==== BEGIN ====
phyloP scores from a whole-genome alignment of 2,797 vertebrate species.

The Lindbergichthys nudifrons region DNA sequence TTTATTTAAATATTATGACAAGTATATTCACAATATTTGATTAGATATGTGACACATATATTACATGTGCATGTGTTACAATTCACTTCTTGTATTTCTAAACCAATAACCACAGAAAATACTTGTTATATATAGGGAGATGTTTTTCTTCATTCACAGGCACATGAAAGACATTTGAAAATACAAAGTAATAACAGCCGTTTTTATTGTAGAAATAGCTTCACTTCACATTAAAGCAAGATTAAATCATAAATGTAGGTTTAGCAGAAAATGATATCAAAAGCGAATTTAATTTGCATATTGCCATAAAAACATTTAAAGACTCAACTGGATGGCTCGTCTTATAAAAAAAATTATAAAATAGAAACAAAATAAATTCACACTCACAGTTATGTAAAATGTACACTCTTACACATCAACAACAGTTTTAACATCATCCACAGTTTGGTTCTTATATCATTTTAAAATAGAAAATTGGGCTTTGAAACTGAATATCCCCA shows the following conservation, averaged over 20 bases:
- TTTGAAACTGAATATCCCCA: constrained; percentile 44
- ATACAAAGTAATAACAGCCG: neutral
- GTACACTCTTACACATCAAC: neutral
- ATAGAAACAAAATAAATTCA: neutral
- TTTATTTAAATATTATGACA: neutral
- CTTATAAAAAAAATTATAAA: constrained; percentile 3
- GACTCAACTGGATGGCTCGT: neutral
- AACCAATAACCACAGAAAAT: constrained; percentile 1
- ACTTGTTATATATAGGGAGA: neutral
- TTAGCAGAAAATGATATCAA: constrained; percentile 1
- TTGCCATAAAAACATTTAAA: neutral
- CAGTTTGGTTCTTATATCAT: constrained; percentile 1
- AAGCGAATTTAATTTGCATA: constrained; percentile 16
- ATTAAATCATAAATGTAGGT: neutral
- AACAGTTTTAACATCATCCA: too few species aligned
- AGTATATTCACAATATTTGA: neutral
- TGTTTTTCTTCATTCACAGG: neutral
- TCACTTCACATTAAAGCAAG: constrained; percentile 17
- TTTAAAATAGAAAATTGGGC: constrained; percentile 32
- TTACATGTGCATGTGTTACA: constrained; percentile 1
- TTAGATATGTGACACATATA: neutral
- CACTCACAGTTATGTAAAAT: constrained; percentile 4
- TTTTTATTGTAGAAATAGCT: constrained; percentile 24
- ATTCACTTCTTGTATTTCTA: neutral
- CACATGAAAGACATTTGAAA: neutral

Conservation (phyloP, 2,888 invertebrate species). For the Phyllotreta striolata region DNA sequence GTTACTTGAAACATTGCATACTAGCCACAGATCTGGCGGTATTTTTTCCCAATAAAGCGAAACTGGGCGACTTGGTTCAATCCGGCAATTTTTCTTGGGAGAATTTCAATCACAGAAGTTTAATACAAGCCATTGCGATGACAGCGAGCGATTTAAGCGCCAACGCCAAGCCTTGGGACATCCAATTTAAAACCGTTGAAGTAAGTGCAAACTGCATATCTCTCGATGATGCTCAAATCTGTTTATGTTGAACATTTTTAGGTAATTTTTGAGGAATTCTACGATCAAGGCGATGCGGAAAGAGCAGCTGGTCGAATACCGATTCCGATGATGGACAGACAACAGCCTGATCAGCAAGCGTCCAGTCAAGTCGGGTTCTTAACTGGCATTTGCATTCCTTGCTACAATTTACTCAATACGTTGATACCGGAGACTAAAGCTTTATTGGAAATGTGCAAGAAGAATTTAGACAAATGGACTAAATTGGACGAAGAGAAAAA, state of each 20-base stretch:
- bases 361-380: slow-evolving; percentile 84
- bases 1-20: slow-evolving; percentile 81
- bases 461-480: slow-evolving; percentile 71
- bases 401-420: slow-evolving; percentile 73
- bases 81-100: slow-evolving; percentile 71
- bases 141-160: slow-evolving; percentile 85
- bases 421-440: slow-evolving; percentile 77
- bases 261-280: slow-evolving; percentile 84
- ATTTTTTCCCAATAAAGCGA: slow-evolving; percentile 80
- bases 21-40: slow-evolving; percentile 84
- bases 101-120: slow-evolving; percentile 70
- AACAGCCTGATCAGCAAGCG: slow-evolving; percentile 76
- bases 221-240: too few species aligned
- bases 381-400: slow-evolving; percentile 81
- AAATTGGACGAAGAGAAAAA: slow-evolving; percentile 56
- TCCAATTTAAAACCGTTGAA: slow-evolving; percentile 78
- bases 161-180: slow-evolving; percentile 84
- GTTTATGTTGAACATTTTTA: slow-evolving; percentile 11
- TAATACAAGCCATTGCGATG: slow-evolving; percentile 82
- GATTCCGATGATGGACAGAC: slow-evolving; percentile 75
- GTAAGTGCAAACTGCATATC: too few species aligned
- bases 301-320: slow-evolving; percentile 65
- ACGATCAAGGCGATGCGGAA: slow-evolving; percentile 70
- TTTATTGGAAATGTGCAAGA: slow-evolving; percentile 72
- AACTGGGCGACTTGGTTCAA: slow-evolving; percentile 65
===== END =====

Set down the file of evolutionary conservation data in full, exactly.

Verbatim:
phyloP scores from a whole-genome alignment of 2,797 vertebrate species.

The Lindbergichthys nudifrons region DNA sequence TTTATTTAAATATTATGACAAGTATATTCACAATATTTGATTAGATATGTGACACATATATTACATGTGCATGTGTTACAATTCACTTCTTGTATTTCTAAACCAATAACCACAGAAAATACTTGTTATATATAGGGAGATGTTTTTCTTCATTCACAGGCACATGAAAGACATTTGAAAATACAAAGTAATAACAGCCGTTTTTATTGTAGAAATAGCTTCACTTCACATTAAAGCAAGATTAAATCATAAATGTAGGTTTAGCAGAAAATGATATCAAAAGCGAATTTAATTTGCATATTGCCATAAAAACATTTAAAGACTCAACTGGATGGCTCGTCTTATAAAAAAAATTATAAAATAGAAACAAAATAAATTCACACTCACAGTTATGTAAAATGTACACTCTTACACATCAACAACAGTTTTAACATCATCCACAGTTTGGTTCTTATATCATTTTAAAATAGAAAATTGGGCTTTGAAACTGAATATCCCCA shows the following conservation, averaged over 20 bases:
- TTTGAAACTGAATATCCCCA: constrained; percentile 44
- ATACAAAGTAATAACAGCCG: neutral
- GTACACTCTTACACATCAAC: neutral
- ATAGAAACAAAATAAATTCA: neutral
- TTTATTTAAATATTATGACA: neutral
- CTTATAAAAAAAATTATAAA: constrained; percentile 3
- GACTCAACTGGATGGCTCGT: neutral
- AACCAATAACCACAGAAAAT: constrained; percentile 1
- ACTTGTTATATATAGGGAGA: neutral
- TTAGCAGAAAATGATATCAA: constrained; percentile 1
- TTGCCATAAAAACATTTAAA: neutral
- CAGTTTGGTTCTTATATCAT: constrained; percentile 1
- AAGCGAATTTAATTTGCATA: constrained; percentile 16
- ATTAAATCATAAATGTAGGT: neutral
- AACAGTTTTAACATCATCCA: too few species aligned
- AGTATATTCACAATATTTGA: neutral
- TGTTTTTCTTCATTCACAGG: neutral
- TCACTTCACATTAAAGCAAG: constrained; percentile 17
- TTTAAAATAGAAAATTGGGC: constrained; percentile 32
- TTACATGTGCATGTGTTACA: constrained; percentile 1
- TTAGATATGTGACACATATA: neutral
- CACTCACAGTTATGTAAAAT: constrained; percentile 4
- TTTTTATTGTAGAAATAGCT: constrained; percentile 24
- ATTCACTTCTTGTATTTCTA: neutral
- CACATGAAAGACATTTGAAA: neutral

Conservation (phyloP, 2,888 invertebrate species). For the Phyllotreta striolata region DNA sequence GTTACTTGAAACATTGCATACTAGCCACAGATCTGGCGGTATTTTTTCCCAATAAAGCGAAACTGGGCGACTTGGTTCAATCCGGCAATTTTTCTTGGGAGAATTTCAATCACAGAAGTTTAATACAAGCCATTGCGATGACAGCGAGCGATTTAAGCGCCAACGCCAAGCCTTGGGACATCCAATTTAAAACCGTTGAAGTAAGTGCAAACTGCATATCTCTCGATGATGCTCAAATCTGTTTATGTTGAACATTTTTAGGTAATTTTTGAGGAATTCTACGATCAAGGCGATGCGGAAAGAGCAGCTGGTCGAATACCGATTCCGATGATGGACAGACAACAGCCTGATCAGCAAGCGTCCAGTCAAGTCGGGTTCTTAACTGGCATTTGCATTCCTTGCTACAATTTACTCAATACGTTGATACCGGAGACTAAAGCTTTATTGGAAATGTGCAAGAAGAATTTAGACAAATGGACTAAATTGGACGAAGAGAAAAA, state of each 20-base stretch:
- bases 361-380: slow-evolving; percentile 84
- bases 1-20: slow-evolving; percentile 81
- bases 461-480: slow-evolving; percentile 71
- bases 401-420: slow-evolving; percentile 73
- bases 81-100: slow-evolving; percentile 71
- bases 141-160: slow-evolving; percentile 85
- bases 421-440: slow-evolving; percentile 77
- bases 261-280: slow-evolving; percentile 84
- ATTTTTTCCCAATAAAGCGA: slow-evolving; percentile 80
- bases 21-40: slow-evolving; percentile 84
- bases 101-120: slow-evolving; percentile 70
- AACAGCCTGATCAGCAAGCG: slow-evolving; percentile 76
- bases 221-240: too few species aligned
- bases 381-400: slow-evolving; percentile 81
- AAATTGGACGAAGAGAAAAA: slow-evolving; percentile 56
- TCCAATTTAAAACCGTTGAA: slow-evolving; percentile 78
- bases 161-180: slow-evolving; percentile 84
- GTTTATGTTGAACATTTTTA: slow-evolving; percentile 11
- TAATACAAGCCATTGCGATG: slow-evolving; percentile 82
- GATTCCGATGATGGACAGAC: slow-evolving; percentile 75
- GTAAGTGCAAACTGCATATC: too few species aligned
- bases 301-320: slow-evolving; percentile 65
- ACGATCAAGGCGATGCGGAA: slow-evolving; percentile 70
- TTTATTGGAAATGTGCAAGA: slow-evolving; percentile 72
- AACTGGGCGACTTGGTTCAA: slow-evolving; percentile 65